CHild Abuse

Child Abuse. Imagine a child you know, picture them in your mind. Now stop and rewind. Remember all the stories that they told you? How they begged for a voice to represent them? How you dismissed their claims as untrue, based merely on childish fabrications ? You were very wrong, so very wrong. That child is a teenager now, traumatised by the events of her past. She struggles to overcome her phobias, has paranoia, thinks that everyone is out to get her and why is this? Because nobody listened, because she was forced to believe that it was all make- believe ( she had a vivid imagination that one!) . If only she knew that there are people out there who would listen, a voice for the voiceless, muted by hatred and abuse.

Now onto the facts , abuse can be split into three different types : Physical, Emotional and Sexual. Physical abuse is characterized by violence i.e. being hit, emotional abuse can be anything from blackmail to bullying and sexual abuse is categorized under forceful sexual behaviour i.e. rape. Approximately 1 in 20 children have been abused with a shocking 1 in 10 cases going unreported. Not only is this wrong but it also means that abused children are more subject to mental health issues such as post-traumatic stress disorder. Post Traumatic disorder is a condition of persistent mental and emotional stress occurring as a result of injury or severe psychological shock, typically involving disturbance of sleep and constant vivid recall of the experience, with dulled responses to others and to the outside world. A particularly significant attribute of PTSD is ‘ Re-experiencing or reliving traumatic moments in the past’. Symptoms of re-experiencing include: intrusive memories, nightmares, flashbacks, exaggerated reactions to reminders of the event, and re-experiencing physical symptoms when the body ‘remembers’). Whilst PTSD is curable- and for the most part short term- if the child is not given the right treatment, the impact will stay forever. Therefore it is essential for the individual to be well informed about the  symptoms of  PTSD and how and why it occurs.

In order to exemplify the negative influence of PTSD on both the child and the parents/guardians, I have created an imaginary scenario, exhibiting Child A. Child A was sexually, physically and emotionally abused for 5 years. Now it is 5 years later and newly adopted, she struggles to come to terms with the traumatic events she had faced previously. Her adoptive parents are also struggling to cope with her behavioural and mental health issues. Lately she has been lashing out, almost as though she is controlled by an outer force. And so our story begins, a young child haunted by her demons, unable to relinquish them from her mind and body. Child A is in school , surrounded by peers, laughing without a care in the world. They see her, isolated from the rest and unable to communicate. There is pity in their eyes, a wave of compassion engulfs her like a swarm of bees. She winces inwardly… I don’t want your pity, leave me be. She shakes with anger, convulsing as though she was possessed. Suddenly the look in their eyes is no longer that of compassion. Instead , a darker emotion takes it’s place, the emotion of fear. They look anxiously at the teacher, begging to escape. The teacher sees nothing, merely a sea of young students eager to learn. However the reality is vastly different. Child A is consumed by demons of her past, they whisper in her ear, condemning her to a lifetime of misery. What is it that they whisper? Utterances that cannot be repeated and words that tell a tale of manipulation and benevolence. They reduce her to puppet form, her movements are mechanical, her words are rehearsed. She turns to her peers, a gruesome smile upon her face, her features distorted. She whispers what the demons tell her to say , her words dripped with posion. The children gasp, sickened to their stomachs ” Your sick” they cry. She says nothing, suddenly she has power and is no longer a victim. She torments her  peers, relishing the naked fear in their expressions; feeding hungrily on their torment. Later that night, the demons take over again and now she is the victim- she relives the past. And so our story concludes, Child A is an adult now, an empty shell of her former self. Unable to relinquish the demons that consumed her, she lives in a solitary cell, a psychiatric ward her home. She was diagnosed with severe mental health issues, an extended form of PTSD, that had arisen because she had not  been given help.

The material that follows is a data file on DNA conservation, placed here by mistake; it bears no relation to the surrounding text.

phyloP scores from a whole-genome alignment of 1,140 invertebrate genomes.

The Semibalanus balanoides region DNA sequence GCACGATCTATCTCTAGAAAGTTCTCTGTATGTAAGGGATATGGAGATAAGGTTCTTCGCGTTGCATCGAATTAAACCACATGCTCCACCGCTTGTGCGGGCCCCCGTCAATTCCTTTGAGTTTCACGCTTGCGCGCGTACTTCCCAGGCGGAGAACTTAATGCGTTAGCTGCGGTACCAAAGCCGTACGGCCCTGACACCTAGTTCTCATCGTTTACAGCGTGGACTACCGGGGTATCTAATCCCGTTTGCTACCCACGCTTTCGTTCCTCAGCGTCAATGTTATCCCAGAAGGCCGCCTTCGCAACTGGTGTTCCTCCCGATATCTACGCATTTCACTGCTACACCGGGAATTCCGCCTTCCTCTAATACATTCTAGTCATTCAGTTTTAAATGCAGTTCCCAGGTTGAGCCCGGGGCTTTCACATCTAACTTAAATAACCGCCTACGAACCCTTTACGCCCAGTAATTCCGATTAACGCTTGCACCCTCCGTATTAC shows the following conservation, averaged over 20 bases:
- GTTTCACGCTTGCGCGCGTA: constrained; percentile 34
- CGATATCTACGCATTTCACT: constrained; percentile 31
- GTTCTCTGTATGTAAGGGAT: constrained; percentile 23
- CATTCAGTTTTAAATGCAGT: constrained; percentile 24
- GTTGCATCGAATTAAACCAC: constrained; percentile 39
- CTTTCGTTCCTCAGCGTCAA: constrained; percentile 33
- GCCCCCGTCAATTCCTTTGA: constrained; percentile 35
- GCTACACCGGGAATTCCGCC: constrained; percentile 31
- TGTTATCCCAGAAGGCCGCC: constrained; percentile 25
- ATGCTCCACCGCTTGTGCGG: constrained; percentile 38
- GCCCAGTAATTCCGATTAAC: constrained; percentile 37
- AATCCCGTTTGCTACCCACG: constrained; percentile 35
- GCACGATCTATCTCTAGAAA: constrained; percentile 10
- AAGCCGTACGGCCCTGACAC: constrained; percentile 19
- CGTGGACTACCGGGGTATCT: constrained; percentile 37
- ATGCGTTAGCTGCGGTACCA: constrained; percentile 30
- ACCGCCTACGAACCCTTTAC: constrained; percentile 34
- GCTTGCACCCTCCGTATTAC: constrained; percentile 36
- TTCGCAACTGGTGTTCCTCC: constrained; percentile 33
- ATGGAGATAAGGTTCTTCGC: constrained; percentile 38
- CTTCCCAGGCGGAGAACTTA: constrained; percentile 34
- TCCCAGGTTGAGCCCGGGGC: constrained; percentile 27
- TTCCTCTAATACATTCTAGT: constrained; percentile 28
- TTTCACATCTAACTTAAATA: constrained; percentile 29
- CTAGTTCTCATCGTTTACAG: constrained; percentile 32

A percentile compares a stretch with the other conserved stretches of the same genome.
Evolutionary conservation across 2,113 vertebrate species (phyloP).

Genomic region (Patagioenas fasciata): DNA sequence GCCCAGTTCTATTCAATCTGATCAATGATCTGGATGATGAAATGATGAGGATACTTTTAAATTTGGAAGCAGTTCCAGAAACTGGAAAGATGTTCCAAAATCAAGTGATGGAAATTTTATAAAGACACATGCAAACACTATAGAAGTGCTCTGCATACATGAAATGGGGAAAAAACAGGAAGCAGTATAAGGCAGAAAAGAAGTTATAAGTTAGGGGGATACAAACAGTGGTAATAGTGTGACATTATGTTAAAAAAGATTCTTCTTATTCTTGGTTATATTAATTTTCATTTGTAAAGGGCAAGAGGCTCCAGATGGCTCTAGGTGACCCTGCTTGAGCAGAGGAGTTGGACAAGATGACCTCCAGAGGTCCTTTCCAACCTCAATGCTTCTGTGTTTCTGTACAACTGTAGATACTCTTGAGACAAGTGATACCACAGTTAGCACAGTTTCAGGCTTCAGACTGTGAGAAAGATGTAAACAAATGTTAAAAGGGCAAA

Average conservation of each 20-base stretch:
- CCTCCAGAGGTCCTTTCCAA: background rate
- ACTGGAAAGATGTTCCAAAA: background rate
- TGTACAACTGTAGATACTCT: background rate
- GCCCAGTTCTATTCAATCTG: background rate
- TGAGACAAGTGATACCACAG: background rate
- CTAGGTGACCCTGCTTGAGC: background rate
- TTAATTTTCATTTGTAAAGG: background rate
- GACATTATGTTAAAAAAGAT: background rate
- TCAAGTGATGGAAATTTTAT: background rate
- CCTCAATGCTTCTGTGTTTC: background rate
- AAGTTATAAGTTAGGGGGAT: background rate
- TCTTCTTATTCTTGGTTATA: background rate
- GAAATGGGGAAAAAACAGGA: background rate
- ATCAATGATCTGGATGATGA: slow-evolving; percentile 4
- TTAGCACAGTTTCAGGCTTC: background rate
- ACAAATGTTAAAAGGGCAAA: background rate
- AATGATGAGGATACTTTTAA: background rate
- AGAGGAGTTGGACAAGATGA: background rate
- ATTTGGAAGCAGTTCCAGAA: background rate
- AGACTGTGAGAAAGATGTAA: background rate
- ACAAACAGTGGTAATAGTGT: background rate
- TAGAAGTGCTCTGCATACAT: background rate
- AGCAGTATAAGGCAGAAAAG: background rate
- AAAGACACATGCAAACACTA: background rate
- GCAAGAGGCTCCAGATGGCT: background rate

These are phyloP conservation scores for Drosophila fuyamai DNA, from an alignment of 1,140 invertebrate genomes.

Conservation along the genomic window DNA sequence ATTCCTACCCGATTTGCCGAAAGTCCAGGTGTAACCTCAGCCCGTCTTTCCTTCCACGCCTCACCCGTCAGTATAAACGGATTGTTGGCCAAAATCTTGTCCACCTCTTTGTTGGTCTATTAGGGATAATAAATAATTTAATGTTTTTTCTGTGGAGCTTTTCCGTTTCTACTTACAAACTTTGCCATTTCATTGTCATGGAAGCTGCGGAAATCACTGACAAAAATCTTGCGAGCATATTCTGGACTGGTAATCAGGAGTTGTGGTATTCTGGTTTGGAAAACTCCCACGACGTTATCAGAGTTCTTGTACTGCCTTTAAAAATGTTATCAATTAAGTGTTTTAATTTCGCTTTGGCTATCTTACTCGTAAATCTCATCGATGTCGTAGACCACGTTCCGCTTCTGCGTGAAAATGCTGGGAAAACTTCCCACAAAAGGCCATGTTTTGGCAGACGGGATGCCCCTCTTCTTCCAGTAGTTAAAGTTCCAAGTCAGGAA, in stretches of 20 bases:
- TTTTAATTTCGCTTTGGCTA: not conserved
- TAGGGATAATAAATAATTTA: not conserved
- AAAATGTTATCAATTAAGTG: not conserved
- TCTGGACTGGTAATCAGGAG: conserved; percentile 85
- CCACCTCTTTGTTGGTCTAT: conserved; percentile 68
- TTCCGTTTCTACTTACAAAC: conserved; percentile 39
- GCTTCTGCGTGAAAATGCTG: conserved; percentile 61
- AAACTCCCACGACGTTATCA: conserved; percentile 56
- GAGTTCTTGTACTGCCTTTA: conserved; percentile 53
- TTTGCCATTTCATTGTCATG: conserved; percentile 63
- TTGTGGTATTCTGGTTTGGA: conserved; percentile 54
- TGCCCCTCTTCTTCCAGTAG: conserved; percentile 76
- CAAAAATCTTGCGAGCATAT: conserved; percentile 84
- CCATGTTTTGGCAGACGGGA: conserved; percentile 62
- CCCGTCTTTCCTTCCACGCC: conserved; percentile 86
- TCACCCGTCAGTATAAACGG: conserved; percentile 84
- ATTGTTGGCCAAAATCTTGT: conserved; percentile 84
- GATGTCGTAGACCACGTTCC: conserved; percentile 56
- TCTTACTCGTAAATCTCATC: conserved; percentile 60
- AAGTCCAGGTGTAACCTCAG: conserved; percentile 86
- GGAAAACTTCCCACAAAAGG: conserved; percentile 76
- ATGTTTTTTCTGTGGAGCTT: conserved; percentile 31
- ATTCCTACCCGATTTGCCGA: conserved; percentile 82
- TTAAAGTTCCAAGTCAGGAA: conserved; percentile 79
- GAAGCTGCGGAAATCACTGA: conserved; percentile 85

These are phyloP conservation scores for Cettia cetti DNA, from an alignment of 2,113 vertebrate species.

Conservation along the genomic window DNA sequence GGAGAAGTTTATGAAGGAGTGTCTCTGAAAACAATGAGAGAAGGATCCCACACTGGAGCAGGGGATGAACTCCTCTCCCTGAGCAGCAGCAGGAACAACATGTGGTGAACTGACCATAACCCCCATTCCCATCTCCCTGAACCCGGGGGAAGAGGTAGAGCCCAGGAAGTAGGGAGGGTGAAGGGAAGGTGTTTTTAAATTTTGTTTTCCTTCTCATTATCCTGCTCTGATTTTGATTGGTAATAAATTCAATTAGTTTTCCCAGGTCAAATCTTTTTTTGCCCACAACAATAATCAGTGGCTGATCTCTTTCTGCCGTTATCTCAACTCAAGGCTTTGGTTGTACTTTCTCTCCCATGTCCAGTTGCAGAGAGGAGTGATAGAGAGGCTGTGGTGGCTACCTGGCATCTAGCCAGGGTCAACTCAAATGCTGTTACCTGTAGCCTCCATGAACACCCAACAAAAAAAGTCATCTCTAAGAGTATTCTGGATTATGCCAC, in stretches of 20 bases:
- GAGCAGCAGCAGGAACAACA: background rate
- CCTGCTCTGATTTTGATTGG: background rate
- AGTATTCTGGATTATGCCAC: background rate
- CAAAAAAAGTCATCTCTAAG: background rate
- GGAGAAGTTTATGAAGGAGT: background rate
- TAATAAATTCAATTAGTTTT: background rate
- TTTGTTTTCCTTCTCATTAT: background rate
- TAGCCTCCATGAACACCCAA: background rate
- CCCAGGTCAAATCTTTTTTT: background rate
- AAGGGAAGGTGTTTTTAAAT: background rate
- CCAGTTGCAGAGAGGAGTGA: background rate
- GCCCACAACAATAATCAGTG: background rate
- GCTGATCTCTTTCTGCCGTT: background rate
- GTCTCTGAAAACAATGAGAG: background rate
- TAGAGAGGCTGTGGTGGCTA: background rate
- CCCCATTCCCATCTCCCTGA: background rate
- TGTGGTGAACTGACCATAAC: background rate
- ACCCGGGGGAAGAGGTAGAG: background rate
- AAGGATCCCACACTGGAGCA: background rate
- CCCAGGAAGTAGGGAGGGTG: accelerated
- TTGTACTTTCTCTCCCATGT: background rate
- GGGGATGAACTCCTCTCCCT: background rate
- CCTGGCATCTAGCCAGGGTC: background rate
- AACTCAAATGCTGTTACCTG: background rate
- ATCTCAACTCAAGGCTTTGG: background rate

Whilst this story was given a great deal of creative licence, it demonstrated how controlling PTSD can be. As a result it is essential that all individuals who have encountered trauma, are aware of the negative effects that can take place. Whilst it may be extreme to suggest PTSD can lead to extended mental health issues , it is also plausible to suggest it may occur, if not treated. Below is a list of specialists to turn to if you or someone you know is suffering from PTSD.

  •  A psychologist – an expert in how the mind works
  • A community psychiatric nurse – a nurse who specialises in mental healthcare
  • A psychiatrist – a mental health specialist who diagnoses and treats mental health conditions